By Kathryn Cherkas, MIPH
Program Manager, Friendship Center Montecito
The holiday season can be a joyous time of year where families get together and celebrate. However, as a caregiver, it can also be a stressful time, full of schedule changes, parties, and relatives coming and going. There are lots of resources out there on ‘self-care for the caregiver’ but we are pleased to share this list of recommendations given first-hand by caregivers on how to make it through the season as smoothly as possible.
Get a Care Buddy: If you are the primary caregiver with a limited personal network, now is the time to take your neighbor up on the offer to help with errands, or reach out to friends for extra support. This support could be in the form of a daily check-in text or you asking them to grab you a few items from the grocery store on their next trip. If you need help finding a care buddy, ask one of the Friendship Center program staff—we are here to support you!
Avoid Triggers: Has your loved one’s hearing or vision become more sensitive? If so, consider taking it easy on decorative light displays and blaring holiday music at home. In addition to sensory triggers, be mindful of any emotional triggers (politics, family dynamics, health discussions, etc.) that may upset or disturb them at this time.
Keep It Simple: With so much happening around the holidays, consider sticking to a simpler schedule at this already stressful time of year. People will understand if you can’t make their parties or events. Remember—it’s okay to say no.
Traditions Can Change: A lot of us have traditions surrounding the holidays, like midnight church service or filling the house with family and friends. It’s important to acknowledge that as situations change, it is okay for traditions to change. Try attending an earlier church service and maybe your relatives can stay at a nearby hotel instead this year. In the interest of keeping things simple, you may adjust existing traditions and even create some new ones this year! Also, when choosing gifts, consider other changes—though your loved one may have been an avid reader all throughout their life, maybe this year a different present, like an adult coloring book and pencils, would suit them better.
Prep Your Family: Though changes in our loved ones can be difficult to talk about, transparency with those around us can help prevent negative situations. Before your family shows up at the house and becomes frustrated over Grandpa no longer recognizing them, brief your family on what they should expect to see, and give them some pointers on ‘dos’ and ‘don’ts’ for interacting with their loved one. As a caregiver recently told me, people want the opportunity to be nice and helpful, so give it to them!
Stop, Drop and Meditate! Or, at least take a few moments here and there to be alone and breathe. UCLA has wonderful guided mindfulness mediations that are as short as five minutes, all available free online: https://www.uclahealth.org/marc/mindful-meditations. Give yourself the gift of peace!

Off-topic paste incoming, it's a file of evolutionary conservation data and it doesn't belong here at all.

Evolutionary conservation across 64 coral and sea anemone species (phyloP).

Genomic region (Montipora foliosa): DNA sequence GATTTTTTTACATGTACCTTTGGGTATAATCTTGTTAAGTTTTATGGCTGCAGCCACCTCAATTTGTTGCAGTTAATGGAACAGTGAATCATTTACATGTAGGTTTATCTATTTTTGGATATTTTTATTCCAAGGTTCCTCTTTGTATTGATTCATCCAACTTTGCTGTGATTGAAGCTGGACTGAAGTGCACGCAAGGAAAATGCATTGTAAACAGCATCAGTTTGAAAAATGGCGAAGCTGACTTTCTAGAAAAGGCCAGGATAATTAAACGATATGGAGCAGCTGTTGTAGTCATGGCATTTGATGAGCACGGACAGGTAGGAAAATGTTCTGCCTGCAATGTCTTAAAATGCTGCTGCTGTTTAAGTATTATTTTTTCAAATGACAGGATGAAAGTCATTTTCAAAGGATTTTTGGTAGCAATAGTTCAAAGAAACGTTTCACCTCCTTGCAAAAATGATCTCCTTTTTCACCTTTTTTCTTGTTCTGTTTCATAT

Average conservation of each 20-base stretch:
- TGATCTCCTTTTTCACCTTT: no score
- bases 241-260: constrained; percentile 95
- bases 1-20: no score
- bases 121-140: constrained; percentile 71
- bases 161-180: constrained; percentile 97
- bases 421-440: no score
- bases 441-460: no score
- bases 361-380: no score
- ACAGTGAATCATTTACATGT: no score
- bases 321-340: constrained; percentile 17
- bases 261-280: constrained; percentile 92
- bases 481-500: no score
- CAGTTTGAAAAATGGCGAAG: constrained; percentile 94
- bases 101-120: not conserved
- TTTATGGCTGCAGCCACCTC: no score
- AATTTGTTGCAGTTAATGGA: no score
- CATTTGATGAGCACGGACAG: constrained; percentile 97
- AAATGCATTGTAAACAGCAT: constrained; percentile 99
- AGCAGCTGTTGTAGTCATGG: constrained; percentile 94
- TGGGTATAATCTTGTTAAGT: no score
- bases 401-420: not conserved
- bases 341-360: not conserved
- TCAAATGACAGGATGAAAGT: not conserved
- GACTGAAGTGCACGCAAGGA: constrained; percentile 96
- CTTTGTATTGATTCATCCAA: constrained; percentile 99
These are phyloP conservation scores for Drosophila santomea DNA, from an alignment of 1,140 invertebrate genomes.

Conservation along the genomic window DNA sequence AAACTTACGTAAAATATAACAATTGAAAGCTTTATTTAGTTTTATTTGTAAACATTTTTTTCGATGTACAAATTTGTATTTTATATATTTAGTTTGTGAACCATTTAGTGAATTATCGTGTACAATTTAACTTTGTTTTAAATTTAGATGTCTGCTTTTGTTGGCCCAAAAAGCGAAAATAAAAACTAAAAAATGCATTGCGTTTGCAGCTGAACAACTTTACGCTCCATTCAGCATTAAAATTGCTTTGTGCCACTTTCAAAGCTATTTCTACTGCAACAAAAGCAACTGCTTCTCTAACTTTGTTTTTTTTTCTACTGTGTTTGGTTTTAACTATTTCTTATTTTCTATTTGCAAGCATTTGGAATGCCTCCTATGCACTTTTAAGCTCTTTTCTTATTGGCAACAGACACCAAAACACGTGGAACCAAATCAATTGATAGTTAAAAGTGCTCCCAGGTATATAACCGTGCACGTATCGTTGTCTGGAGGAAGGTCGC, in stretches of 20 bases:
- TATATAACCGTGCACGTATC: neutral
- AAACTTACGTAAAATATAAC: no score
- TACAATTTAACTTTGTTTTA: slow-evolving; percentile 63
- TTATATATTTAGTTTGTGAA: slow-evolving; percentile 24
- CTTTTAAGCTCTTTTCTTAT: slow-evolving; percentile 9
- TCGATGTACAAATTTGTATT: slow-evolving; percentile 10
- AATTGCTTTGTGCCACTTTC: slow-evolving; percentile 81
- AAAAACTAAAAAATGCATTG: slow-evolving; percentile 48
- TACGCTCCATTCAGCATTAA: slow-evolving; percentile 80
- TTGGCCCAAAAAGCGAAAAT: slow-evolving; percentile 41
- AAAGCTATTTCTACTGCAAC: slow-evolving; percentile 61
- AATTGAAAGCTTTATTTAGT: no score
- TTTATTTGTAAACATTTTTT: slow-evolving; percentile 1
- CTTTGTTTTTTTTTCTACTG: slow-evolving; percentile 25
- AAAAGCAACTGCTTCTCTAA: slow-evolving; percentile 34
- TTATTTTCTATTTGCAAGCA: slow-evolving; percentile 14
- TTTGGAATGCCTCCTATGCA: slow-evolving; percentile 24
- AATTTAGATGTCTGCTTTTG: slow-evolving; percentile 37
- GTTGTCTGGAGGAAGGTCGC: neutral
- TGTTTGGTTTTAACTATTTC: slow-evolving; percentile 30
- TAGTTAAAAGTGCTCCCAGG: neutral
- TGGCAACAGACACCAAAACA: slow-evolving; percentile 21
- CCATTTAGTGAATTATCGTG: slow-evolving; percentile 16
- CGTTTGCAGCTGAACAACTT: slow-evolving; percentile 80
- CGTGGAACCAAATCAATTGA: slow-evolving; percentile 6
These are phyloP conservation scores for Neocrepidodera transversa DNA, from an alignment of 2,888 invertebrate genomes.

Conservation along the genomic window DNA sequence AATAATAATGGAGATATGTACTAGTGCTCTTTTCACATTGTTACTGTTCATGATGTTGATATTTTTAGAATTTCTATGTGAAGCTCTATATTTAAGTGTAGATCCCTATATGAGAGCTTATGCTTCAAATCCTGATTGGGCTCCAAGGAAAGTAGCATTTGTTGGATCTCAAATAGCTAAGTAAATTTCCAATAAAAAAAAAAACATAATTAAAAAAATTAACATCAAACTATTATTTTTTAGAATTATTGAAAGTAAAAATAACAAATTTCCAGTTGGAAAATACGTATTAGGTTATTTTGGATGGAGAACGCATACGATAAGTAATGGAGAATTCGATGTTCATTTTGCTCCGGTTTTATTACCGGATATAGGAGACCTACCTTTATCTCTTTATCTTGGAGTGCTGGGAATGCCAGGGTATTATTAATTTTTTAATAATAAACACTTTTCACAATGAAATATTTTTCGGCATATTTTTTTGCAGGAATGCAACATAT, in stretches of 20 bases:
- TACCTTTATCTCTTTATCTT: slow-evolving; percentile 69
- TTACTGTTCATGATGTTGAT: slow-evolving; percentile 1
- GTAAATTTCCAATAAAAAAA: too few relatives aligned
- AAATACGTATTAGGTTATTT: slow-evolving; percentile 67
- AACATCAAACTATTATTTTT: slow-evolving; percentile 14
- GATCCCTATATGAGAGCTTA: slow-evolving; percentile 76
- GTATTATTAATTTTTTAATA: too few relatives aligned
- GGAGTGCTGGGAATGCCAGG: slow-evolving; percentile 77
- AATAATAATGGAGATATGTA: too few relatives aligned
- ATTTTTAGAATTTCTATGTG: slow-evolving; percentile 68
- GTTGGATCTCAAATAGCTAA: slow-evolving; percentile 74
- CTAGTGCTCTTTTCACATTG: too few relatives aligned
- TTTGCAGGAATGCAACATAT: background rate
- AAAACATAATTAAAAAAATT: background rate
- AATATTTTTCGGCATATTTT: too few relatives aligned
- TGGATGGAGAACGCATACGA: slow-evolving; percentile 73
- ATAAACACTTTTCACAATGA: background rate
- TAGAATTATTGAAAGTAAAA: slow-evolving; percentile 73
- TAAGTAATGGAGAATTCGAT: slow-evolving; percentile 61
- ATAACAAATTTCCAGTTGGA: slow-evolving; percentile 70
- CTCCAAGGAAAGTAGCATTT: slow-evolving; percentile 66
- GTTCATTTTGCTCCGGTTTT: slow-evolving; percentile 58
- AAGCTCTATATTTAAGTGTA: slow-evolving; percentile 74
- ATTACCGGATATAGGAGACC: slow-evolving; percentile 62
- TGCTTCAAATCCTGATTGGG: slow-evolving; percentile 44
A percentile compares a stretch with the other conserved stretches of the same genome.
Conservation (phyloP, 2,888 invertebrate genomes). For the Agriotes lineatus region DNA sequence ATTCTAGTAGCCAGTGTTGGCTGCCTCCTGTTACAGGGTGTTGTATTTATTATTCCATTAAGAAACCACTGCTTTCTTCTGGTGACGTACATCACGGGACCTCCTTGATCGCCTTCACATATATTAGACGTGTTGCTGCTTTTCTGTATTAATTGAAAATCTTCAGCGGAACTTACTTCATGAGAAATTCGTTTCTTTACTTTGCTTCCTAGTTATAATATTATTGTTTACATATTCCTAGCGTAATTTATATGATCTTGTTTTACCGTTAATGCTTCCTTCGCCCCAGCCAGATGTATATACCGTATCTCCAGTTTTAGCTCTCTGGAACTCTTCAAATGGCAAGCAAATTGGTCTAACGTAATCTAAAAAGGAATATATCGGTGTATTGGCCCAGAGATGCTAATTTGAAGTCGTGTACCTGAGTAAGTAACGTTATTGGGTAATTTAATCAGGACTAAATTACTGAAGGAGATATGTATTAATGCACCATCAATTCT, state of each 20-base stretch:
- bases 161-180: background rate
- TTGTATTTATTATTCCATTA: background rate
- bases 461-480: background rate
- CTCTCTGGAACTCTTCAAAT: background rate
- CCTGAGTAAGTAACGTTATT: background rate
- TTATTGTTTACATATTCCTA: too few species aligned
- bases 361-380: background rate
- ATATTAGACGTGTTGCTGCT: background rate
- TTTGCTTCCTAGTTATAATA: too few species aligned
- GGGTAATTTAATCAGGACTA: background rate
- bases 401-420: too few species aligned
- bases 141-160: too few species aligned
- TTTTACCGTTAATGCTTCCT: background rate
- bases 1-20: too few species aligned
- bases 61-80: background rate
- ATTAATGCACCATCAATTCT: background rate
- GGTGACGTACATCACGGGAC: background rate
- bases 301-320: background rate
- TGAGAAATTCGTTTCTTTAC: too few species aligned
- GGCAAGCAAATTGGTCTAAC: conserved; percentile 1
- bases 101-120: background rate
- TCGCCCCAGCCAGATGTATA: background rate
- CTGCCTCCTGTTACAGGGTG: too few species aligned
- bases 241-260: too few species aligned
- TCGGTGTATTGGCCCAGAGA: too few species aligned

Be Present: Ask your family, especially the younger generation, to put their phones down and engage. Once they’ve been prepped about their loved one’s condition, let them know that being present is the best present they could give. For you, try to savor these moments. Know that the hectic holidays will soon pass, and life will go back to “normal.” But also remember that these memories with family are ones you will hold on to for years to come, so do your best to be there for them.
As stressful as the holidays can be, we know that caregiving is a 365 day-per-year job, even if you aren’t physically caring for your loved one. We hope you, the caregiver, know that all of us at Friendship Center are here for you and can be a great resource, connecting you to whatever you need. Here are a few free resources to really help support caregivers to those with dementia:
Alz You Need, a personalized guide to discovering assistive products for caregiving at home: https://www.alzyouneed.com/
The Calm App, helpful to those who struggle with restful sleeps: https://www.calm.com/
UCLA’s guided meditations: https://www.uclahealth.org/marc/mindful-meditations
Additionally, we hope you will enjoy our Christmas gift of a free day of respite on Saturday, December 14th from 10:00am-2:00pm at our Montecito site. We will offer care, activities, lunch and snacks to all who attend (capped at 20). Please RSVP to Kathryn or Kim at (805) 969-0859
And what would the season be without a party for YOU! Join us for our annual Caregiver Holiday Luncheon on Wednesday, December 11th from 11am-1pm. Enjoy music from the Montecito Union Mustangs Choir, a delicious lunch, Christmas gifts and games.
However you decide to spend your holidays this year, we hope it is a peaceful and delightful time for all. If there is anything we can do to help, never hesitate to ask. We are all family!